Sitting on that dock together, I began to wish that you had never spoken. You should have accepted the silence. But the silence was gone, your words were scorning me in a way that seemed like you were trying to be polite, while I responded quietly, sobbing, as if each word I chose to speak was dependent on my life. I thought you were not angry, but you were. Fire, fire, fire is all I felt. How could such a sad, damp and mossy place like this maintain its composition as we continued to ignite its atmosphere with accusatory statements? The silence was gone; the birds continued to squawk as if they too wanted us to succumb to silence, as if we were disturbing them. I could not understand anything that was happening. The walls of my world were tumbling on top of me, and you were the one pushing them down. I could almost see the trees being uprooted, falling and splashing into the lake and spewing the lake’s frigid, algae-infested, slime overtop of us. Wouldn’t that be relieving?

Our persistent opposition pushed the forest to betray me. An awareness presented itself to me; I had been surrounded by complete deception. I now noted the differences in the reflections against the true form of the forest lining. One was sharply pristine while the other ambiguous and blurred. But which side did I find myself on? Were my thoughts filled with enough confusion to blend in with the gray, murky waterline? Or were my intentions efficiently formed to align with the straight, never-ending, green profile of the oaks and sugar maples?

Retracing my eyes along the water, onto the short planks of the dock and to my worn, muddy, white shoes, I noticed how much my knees were throbbing with discomfort. The solace you offered had broken. The once-soothing birds nagged. Flies repetitively intruded my borders. Maybe I should disrupt the sincerity of our unpleasant moment and dive deep into the pond.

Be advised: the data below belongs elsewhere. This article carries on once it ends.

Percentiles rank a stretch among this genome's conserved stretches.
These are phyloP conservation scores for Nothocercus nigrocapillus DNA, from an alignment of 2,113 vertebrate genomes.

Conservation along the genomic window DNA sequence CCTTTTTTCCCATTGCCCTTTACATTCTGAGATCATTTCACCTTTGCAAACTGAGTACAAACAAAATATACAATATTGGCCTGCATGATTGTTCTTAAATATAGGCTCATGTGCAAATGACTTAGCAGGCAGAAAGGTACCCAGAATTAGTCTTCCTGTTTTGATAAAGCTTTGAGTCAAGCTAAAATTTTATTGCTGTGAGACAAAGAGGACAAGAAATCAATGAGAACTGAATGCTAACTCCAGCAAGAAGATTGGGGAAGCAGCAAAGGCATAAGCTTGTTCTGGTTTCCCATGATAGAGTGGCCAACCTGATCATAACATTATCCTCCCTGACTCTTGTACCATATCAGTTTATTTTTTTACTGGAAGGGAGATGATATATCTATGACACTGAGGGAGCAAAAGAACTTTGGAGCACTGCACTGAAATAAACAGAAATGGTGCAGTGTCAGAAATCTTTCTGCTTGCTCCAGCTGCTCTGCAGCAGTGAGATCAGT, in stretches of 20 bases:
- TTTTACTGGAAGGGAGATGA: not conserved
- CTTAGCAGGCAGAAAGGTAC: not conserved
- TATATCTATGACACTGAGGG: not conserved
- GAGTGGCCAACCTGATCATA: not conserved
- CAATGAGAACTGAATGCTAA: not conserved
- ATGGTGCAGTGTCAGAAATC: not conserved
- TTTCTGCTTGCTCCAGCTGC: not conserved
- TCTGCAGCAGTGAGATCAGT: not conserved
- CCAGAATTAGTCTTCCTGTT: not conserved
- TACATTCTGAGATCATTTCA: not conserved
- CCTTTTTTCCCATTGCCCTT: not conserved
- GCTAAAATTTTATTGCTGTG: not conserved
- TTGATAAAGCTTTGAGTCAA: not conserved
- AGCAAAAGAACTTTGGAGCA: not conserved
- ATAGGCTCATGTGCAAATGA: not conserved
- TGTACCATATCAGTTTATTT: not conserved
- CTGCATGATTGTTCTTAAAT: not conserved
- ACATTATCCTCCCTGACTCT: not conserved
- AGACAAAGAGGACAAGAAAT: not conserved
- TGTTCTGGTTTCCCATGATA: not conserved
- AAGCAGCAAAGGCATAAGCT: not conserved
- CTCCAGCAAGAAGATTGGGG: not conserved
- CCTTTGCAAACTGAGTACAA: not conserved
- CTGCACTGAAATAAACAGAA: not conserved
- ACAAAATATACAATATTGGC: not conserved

I suddenly longed to feel something on my skin. I wanted to feel you, I just wanted you to hold me and erase all of our bitter anger away. I was in so much pain and the way you stared at me while you spoke made it seem like you no longer cared.

I wanted to feel anything that would disturb my thoughts of your dominant coldness. The water shimmered with temptation as I dozed about feeling its cooled, late-summer gloss surrounding my pale knees, forearms and up to my lips. I was almost rejecting—ignoring—each bitterly negative, hopeless knife that you were throwing at me. I could have swam to the other side, away from you and the pain you were bringing. This pain was aching; I wanted to feel like I was drowning in something other than your absent compassion. I felt like I could tremble. The pinball, back-and-forth recurrences of your undignified anger confused me. We were frequently fighting, I should have been used to this by now. But what did I do? I ignored my pain; I proposed you the winner this time. I fell deep, intimately, back into your familiar arms.


One thought on “A Cold Journey (Memoir)

  1. Sometimes I think it is impossible to fully describe all of our thoughts or perspectives into sentences, but here I am, having written a piece that attempted to do just that.